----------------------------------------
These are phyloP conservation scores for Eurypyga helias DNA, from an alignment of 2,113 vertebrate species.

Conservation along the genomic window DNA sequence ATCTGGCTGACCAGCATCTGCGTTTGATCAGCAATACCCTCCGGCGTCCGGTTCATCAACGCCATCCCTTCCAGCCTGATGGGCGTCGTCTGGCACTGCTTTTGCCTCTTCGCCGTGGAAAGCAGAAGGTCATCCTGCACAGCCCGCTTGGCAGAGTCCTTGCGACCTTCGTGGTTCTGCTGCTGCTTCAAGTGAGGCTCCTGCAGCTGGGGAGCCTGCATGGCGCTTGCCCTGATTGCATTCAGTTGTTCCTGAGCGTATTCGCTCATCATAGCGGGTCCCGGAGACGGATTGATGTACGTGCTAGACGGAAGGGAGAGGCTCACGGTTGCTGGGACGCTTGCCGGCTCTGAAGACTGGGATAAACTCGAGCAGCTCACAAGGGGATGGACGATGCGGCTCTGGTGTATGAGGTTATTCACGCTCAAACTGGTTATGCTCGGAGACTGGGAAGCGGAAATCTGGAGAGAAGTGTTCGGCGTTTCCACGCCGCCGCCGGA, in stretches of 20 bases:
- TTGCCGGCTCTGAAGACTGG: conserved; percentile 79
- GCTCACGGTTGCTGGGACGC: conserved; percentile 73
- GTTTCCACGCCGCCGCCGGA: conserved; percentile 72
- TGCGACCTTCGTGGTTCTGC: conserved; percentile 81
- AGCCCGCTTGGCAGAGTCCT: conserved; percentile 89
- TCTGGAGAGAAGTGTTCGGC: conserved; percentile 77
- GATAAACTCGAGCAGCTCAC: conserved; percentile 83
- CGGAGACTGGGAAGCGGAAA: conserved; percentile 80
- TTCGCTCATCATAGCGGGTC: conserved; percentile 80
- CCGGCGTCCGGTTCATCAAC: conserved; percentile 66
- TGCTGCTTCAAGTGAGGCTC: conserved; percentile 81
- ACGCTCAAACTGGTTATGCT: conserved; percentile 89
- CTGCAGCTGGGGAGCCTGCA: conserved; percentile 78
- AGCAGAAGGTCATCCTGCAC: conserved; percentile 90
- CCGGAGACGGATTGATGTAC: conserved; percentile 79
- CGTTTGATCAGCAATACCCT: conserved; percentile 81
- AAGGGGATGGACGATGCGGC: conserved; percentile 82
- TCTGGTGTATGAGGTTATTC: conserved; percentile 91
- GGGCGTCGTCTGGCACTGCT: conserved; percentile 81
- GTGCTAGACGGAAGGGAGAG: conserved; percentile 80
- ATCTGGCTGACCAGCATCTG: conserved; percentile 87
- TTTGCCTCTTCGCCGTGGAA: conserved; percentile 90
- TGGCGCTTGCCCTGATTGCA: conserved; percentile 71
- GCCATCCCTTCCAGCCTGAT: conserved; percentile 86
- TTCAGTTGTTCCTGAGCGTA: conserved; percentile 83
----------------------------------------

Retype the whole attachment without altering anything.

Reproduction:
These are phyloP conservation scores for Eurypyga helias DNA, from an alignment of 2,113 vertebrate species.

Conservation along the genomic window DNA sequence ATCTGGCTGACCAGCATCTGCGTTTGATCAGCAATACCCTCCGGCGTCCGGTTCATCAACGCCATCCCTTCCAGCCTGATGGGCGTCGTCTGGCACTGCTTTTGCCTCTTCGCCGTGGAAAGCAGAAGGTCATCCTGCACAGCCCGCTTGGCAGAGTCCTTGCGACCTTCGTGGTTCTGCTGCTGCTTCAAGTGAGGCTCCTGCAGCTGGGGAGCCTGCATGGCGCTTGCCCTGATTGCATTCAGTTGTTCCTGAGCGTATTCGCTCATCATAGCGGGTCCCGGAGACGGATTGATGTACGTGCTAGACGGAAGGGAGAGGCTCACGGTTGCTGGGACGCTTGCCGGCTCTGAAGACTGGGATAAACTCGAGCAGCTCACAAGGGGATGGACGATGCGGCTCTGGTGTATGAGGTTATTCACGCTCAAACTGGTTATGCTCGGAGACTGGGAAGCGGAAATCTGGAGAGAAGTGTTCGGCGTTTCCACGCCGCCGCCGGA, in stretches of 20 bases:
- TTGCCGGCTCTGAAGACTGG: conserved; percentile 79
- GCTCACGGTTGCTGGGACGC: conserved; percentile 73
- GTTTCCACGCCGCCGCCGGA: conserved; percentile 72
- TGCGACCTTCGTGGTTCTGC: conserved; percentile 81
- AGCCCGCTTGGCAGAGTCCT: conserved; percentile 89
- TCTGGAGAGAAGTGTTCGGC: conserved; percentile 77
- GATAAACTCGAGCAGCTCAC: conserved; percentile 83
- CGGAGACTGGGAAGCGGAAA: conserved; percentile 80
- TTCGCTCATCATAGCGGGTC: conserved; percentile 80
- CCGGCGTCCGGTTCATCAAC: conserved; percentile 66
- TGCTGCTTCAAGTGAGGCTC: conserved; percentile 81
- ACGCTCAAACTGGTTATGCT: conserved; percentile 89
- CTGCAGCTGGGGAGCCTGCA: conserved; percentile 78
- AGCAGAAGGTCATCCTGCAC: conserved; percentile 90
- CCGGAGACGGATTGATGTAC: conserved; percentile 79
- CGTTTGATCAGCAATACCCT: conserved; percentile 81
- AAGGGGATGGACGATGCGGC: conserved; percentile 82
- TCTGGTGTATGAGGTTATTC: conserved; percentile 91
- GGGCGTCGTCTGGCACTGCT: conserved; percentile 81
- GTGCTAGACGGAAGGGAGAG: conserved; percentile 80
- ATCTGGCTGACCAGCATCTG: conserved; percentile 87
- TTTGCCTCTTCGCCGTGGAA: conserved; percentile 90
- TGGCGCTTGCCCTGATTGCA: conserved; percentile 71
- GCCATCCCTTCCAGCCTGAT: conserved; percentile 86
- TTCAGTTGTTCCTGAGCGTA: conserved; percentile 83